4 min read

The price of money for airlines is 0% and for Cyprus -100%

What is the fundamental innovation of decentralized finance? For bonus points, answer the question without relying on anarcholibertarian soundbites about how taxation is theft or about censorship resistance. For decentralized finance to represent a meaningful innovation on top of regular centralized finance, it has to do something better. The big promise is that it can work better because it’s a better discovery mechanism for the price of money than regular centralized finance. That it works without the moral hazard of government interventions is a higher order need. If you can improve price discovery without worrying about the ECB forcing 48% of all deposits into a bail-in, it’s even better. Is the savings rate in Cyprus really -100% while the savings rate in Germany 0%?

Any model for the price of a financial asset has to start with the assumption of a risk-free rate at its core. Nailing down this risk-free rate is a matter of sleight of hand, as it is easily manipulable by monetary policy. Most textbooks live under the presumption that the risk-free cost of money more or less approximates the borrowing cost of, say, the US government over a 10-year period. This could have been accurate-to-quaint at best during the second half of the 20th century. Rapidly, people will recognize that this model will no longer be true in the near future, if it hasn’t detached already.

What is the cost of capital of a country that:

  1. borrows money over a range of horizons
  2. uses the proceeds to invade another country to protect its security interests, whether a credible threat exists or not
  3. wages a grotesque multi-decade campaign of attrition
  4. declares defeat
  5. abandons all of its economic interests in the region
  6. leaves behind a worse security situation for itself than before it started?

Over and over and over and over and over and over again? It’s probably at least a little risky.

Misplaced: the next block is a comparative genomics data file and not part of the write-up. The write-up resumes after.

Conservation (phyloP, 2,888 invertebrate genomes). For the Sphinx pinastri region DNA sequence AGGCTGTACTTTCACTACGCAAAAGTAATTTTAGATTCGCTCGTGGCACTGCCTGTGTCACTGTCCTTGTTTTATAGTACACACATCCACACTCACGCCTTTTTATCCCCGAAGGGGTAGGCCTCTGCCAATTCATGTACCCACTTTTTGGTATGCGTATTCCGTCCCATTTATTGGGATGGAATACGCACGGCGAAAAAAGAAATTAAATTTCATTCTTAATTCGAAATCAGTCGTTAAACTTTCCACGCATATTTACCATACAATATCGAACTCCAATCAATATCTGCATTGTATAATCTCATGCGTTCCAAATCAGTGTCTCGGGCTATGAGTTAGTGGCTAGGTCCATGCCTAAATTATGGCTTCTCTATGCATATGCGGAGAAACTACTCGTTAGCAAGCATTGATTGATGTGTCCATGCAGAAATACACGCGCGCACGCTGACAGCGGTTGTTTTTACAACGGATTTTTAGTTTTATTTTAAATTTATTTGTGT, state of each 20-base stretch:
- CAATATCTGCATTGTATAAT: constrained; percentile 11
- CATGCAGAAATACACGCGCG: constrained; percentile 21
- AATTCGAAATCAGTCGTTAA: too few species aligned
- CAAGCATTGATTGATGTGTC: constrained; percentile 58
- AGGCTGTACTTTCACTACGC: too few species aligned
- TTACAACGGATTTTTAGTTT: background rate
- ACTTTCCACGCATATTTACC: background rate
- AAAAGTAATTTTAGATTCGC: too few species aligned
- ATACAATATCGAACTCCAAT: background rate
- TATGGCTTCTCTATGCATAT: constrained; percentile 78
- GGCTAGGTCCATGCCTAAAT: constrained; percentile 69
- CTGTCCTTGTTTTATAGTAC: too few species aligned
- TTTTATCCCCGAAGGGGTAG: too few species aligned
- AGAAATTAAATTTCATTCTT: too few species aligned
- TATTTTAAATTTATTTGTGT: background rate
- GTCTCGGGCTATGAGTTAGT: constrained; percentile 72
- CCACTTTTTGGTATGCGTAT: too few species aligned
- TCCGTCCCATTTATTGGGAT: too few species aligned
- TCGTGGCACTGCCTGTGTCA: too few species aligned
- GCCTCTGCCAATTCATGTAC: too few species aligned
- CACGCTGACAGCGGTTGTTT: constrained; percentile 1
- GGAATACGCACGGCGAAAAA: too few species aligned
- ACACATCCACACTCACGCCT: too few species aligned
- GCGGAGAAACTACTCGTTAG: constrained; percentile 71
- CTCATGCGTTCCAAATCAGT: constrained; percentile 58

Over time, these geopolitical shifts trickle into the real economy through monetary mechanisms such as inflation. The process gets worse when governments misappropriate monetary policy for short-term political objectives instead of for solving for broad-based consumer welfare and price stability.

These distortions also face significant friction to permeate the real economy with any meaningful efficiency. Presumed risk-free assets earn a convenience yield lower than the natural risk-free rate (Krishnamurthy 2012, van Binsbergen 2021). Market participants put faith in state actors to backstop the financial system, particularly during the last few periods of crisis. This has the effect of compressing risk-free rates below the natural arbitrage prediction based on put-call parity for risky assets (unaffected by convenience yield). Early announcements of quantitative easing reduced this convenience yield on safe assets and pushed capital back into other sectors of the economy briefly, but the effect disappears for further rounds almost completely. Charitably, you could hypothesize that market participants price in the effect of new announcements. Uncharitably, you could argue that investors have faith in institutions that announce they will backstop the economy the first time, but lose faith in institutions that have to announce it a second or third time.